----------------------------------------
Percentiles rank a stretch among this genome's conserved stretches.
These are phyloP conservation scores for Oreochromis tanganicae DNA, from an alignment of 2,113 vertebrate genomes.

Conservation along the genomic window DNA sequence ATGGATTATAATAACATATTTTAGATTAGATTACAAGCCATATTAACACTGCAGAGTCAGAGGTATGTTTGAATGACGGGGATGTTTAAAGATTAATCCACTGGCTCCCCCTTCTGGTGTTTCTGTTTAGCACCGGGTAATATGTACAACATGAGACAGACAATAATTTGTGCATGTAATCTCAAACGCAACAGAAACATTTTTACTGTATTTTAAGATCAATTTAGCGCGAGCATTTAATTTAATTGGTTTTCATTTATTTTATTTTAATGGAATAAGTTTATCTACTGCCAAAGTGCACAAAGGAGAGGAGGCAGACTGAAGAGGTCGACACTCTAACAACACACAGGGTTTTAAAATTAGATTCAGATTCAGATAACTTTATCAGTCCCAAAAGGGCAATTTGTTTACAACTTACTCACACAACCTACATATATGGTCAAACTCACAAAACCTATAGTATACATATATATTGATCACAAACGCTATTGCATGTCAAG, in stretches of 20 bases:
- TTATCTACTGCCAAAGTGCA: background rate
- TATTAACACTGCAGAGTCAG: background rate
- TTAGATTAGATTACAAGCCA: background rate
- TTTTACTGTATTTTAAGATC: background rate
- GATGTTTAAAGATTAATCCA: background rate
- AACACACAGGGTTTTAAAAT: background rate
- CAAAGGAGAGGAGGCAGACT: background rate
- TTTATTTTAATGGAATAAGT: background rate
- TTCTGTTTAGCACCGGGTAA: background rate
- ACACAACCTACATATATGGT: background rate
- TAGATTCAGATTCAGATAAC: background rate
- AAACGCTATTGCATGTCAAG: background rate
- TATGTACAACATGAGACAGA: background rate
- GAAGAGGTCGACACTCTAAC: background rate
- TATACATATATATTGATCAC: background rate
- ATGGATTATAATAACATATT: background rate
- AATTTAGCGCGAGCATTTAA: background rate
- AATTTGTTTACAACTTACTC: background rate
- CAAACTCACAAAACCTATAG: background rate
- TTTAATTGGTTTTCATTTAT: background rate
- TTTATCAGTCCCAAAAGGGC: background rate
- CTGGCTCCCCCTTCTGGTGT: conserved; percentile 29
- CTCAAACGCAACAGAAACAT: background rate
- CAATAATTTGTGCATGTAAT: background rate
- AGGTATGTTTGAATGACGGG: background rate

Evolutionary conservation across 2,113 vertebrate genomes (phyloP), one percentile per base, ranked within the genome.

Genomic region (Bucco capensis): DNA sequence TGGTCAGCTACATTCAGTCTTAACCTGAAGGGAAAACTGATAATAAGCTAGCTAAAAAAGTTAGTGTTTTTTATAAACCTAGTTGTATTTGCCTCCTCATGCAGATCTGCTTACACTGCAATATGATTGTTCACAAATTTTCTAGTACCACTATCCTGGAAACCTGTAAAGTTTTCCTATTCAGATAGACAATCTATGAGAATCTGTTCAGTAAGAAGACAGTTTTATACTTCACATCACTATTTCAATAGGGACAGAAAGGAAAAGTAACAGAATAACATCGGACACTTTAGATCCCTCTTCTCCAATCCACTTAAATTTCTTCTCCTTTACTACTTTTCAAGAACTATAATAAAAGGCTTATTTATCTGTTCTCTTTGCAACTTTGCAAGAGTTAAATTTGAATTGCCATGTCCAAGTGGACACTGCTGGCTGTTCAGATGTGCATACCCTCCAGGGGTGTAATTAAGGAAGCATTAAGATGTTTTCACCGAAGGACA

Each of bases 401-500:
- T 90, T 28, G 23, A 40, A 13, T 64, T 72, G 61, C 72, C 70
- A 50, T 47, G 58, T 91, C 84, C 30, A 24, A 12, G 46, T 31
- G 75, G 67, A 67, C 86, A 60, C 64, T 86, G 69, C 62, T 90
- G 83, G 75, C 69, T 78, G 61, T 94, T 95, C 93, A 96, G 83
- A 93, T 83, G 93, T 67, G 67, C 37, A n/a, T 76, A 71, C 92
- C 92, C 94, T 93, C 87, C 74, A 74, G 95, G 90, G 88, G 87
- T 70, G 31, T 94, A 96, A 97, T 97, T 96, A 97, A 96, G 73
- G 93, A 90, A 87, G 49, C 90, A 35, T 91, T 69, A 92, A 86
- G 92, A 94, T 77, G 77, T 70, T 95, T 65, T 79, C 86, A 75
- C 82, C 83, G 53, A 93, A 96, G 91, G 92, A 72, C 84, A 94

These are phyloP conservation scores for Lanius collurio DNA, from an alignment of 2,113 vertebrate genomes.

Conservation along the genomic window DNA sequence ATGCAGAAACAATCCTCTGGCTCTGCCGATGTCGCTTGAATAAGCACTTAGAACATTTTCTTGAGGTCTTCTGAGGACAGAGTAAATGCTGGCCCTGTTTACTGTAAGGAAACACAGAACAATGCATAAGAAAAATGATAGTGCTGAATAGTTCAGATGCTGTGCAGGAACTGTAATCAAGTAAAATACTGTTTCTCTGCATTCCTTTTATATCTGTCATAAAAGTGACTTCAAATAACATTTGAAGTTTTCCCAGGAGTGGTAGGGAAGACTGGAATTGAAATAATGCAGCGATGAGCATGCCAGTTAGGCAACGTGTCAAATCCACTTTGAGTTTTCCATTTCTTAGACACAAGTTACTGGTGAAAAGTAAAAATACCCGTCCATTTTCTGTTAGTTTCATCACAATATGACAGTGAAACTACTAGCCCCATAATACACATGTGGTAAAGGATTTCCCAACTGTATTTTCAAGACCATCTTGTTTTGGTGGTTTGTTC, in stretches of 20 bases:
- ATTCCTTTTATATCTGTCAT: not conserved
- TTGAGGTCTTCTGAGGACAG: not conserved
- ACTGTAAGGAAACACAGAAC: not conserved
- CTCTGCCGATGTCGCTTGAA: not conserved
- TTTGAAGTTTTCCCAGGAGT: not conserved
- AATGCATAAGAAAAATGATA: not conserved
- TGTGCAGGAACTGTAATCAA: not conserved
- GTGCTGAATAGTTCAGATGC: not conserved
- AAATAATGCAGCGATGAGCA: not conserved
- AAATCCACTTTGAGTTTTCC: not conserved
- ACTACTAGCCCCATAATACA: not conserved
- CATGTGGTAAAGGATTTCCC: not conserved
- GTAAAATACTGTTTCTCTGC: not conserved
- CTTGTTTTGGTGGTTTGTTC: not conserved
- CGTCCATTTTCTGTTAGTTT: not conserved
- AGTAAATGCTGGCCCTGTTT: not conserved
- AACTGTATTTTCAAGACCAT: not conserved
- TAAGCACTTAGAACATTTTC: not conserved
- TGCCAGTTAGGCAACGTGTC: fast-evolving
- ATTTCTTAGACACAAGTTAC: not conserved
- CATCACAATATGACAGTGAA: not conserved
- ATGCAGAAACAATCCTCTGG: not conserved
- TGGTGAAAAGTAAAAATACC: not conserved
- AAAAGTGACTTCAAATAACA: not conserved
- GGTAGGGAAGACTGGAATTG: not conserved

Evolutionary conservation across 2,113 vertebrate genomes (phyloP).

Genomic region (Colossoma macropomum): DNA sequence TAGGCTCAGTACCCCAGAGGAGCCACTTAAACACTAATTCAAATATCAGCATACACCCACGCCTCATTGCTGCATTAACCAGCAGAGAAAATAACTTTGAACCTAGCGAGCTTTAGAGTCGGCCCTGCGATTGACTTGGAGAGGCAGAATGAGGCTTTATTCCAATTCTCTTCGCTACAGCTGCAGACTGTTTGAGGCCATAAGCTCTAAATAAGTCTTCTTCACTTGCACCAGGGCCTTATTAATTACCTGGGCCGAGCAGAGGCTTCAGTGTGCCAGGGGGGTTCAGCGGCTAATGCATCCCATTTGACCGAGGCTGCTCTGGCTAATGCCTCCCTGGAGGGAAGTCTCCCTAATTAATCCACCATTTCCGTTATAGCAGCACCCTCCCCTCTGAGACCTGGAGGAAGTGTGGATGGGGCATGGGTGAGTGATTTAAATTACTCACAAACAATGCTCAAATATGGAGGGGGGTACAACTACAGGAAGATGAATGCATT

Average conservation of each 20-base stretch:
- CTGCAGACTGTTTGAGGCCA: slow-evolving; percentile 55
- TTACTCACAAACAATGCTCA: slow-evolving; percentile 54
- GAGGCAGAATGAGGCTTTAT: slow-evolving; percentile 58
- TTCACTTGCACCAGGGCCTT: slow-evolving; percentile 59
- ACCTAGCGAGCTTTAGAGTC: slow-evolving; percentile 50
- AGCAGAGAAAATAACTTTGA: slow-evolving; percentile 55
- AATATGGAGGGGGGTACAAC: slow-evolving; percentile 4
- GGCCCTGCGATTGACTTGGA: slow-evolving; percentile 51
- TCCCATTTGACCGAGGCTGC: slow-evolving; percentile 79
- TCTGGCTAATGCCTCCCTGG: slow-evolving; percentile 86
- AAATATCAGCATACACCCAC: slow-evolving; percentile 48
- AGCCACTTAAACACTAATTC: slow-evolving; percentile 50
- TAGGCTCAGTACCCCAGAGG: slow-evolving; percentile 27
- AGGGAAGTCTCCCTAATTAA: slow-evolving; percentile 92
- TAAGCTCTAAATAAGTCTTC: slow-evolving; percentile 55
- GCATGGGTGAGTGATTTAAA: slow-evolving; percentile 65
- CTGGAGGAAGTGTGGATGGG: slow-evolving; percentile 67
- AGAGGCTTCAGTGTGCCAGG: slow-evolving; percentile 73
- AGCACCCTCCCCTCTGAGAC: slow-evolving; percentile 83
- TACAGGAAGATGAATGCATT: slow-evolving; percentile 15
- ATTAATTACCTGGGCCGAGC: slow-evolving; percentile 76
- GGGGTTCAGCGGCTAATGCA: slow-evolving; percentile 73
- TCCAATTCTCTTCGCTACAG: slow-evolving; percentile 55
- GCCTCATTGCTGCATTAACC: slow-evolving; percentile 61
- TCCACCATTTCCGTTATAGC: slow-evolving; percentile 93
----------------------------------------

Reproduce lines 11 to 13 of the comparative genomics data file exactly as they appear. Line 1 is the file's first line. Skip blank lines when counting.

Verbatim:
- TTTATTTTAATGGAATAAGT: background rate
- TTCTGTTTAGCACCGGGTAA: background rate
- ACACAACCTACATATATGGT: background rate